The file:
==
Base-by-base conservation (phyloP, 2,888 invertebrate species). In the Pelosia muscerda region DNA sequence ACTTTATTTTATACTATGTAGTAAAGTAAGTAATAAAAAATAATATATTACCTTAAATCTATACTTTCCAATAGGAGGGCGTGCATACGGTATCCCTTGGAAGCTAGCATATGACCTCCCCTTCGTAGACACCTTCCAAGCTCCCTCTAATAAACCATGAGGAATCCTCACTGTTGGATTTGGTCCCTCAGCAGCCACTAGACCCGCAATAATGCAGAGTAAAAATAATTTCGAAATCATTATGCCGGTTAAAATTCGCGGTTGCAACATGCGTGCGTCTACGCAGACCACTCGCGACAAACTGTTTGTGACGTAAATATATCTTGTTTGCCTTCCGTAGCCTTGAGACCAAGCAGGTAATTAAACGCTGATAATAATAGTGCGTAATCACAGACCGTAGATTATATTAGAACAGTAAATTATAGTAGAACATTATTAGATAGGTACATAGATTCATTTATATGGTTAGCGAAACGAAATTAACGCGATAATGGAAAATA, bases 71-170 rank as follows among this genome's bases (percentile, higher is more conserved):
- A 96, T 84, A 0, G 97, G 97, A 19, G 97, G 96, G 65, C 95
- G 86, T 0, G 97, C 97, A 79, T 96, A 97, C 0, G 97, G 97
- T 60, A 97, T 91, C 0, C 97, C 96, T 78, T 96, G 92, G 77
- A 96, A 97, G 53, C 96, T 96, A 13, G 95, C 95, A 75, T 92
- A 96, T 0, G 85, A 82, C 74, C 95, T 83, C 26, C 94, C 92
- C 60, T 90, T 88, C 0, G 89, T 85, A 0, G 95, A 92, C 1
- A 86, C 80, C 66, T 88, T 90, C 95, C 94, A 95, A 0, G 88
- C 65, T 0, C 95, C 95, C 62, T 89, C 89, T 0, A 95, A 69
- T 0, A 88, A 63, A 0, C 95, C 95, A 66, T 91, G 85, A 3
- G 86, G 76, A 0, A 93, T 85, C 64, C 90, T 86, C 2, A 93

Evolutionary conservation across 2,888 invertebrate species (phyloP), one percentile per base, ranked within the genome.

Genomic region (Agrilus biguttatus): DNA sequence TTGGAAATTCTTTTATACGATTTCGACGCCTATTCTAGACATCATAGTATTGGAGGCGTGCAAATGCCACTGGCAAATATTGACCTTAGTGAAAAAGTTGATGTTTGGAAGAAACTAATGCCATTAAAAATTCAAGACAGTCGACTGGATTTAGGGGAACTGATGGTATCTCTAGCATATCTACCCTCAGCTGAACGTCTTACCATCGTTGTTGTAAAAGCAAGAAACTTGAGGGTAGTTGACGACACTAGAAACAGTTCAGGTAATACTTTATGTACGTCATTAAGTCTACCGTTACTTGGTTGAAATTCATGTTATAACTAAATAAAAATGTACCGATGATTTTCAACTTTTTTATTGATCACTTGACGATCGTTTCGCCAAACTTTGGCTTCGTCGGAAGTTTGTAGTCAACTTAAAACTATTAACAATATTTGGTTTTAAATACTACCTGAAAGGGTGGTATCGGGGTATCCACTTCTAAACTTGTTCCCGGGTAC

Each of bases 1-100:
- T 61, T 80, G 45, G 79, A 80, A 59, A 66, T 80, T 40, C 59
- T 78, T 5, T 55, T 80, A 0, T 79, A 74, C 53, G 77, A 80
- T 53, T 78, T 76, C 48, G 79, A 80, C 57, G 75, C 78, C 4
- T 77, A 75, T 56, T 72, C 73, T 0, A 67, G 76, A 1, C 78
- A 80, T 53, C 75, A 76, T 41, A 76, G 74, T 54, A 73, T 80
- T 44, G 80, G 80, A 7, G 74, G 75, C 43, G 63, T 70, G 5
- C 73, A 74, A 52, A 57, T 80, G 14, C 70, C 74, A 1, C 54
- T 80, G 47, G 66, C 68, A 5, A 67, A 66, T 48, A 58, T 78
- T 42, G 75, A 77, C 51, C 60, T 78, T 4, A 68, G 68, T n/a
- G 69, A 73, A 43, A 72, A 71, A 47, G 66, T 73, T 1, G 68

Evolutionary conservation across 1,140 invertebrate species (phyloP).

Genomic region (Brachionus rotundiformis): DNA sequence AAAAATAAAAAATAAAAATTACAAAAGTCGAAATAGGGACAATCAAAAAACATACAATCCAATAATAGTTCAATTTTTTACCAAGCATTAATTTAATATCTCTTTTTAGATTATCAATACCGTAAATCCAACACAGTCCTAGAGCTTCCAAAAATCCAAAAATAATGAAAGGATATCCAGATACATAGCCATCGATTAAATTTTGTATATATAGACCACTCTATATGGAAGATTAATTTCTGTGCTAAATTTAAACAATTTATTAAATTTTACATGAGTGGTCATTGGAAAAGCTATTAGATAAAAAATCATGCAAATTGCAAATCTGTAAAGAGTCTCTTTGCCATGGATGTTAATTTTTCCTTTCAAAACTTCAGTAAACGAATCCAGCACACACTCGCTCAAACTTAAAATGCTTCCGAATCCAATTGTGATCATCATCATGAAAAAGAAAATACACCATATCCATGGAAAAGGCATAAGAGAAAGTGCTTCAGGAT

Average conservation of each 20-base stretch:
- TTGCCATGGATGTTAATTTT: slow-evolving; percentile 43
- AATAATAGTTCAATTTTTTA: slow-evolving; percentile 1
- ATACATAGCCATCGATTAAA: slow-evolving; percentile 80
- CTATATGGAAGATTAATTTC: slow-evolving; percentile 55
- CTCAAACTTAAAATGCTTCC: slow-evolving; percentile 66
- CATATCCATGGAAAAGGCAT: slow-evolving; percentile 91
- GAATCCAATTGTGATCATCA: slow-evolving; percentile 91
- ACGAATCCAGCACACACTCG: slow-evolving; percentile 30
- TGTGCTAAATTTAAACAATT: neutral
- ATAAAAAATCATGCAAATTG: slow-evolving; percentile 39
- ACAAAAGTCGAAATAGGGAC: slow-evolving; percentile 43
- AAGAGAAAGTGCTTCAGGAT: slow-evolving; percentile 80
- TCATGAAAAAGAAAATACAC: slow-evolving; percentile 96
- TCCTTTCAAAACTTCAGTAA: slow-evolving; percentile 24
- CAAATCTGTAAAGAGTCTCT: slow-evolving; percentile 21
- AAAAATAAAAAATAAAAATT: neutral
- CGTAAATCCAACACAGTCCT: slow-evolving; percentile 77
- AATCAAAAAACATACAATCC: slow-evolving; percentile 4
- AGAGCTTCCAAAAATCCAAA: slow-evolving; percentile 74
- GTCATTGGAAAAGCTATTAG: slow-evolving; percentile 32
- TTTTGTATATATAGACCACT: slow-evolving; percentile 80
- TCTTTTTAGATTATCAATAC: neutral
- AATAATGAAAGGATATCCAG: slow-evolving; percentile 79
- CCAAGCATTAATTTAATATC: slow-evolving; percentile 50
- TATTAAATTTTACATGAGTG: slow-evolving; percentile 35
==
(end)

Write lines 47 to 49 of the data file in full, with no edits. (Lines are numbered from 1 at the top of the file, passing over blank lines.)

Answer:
- GTCATTGGAAAAGCTATTAG: slow-evolving; percentile 32
- TTTTGTATATATAGACCACT: slow-evolving; percentile 80
- TCTTTTTAGATTATCAATAC: neutral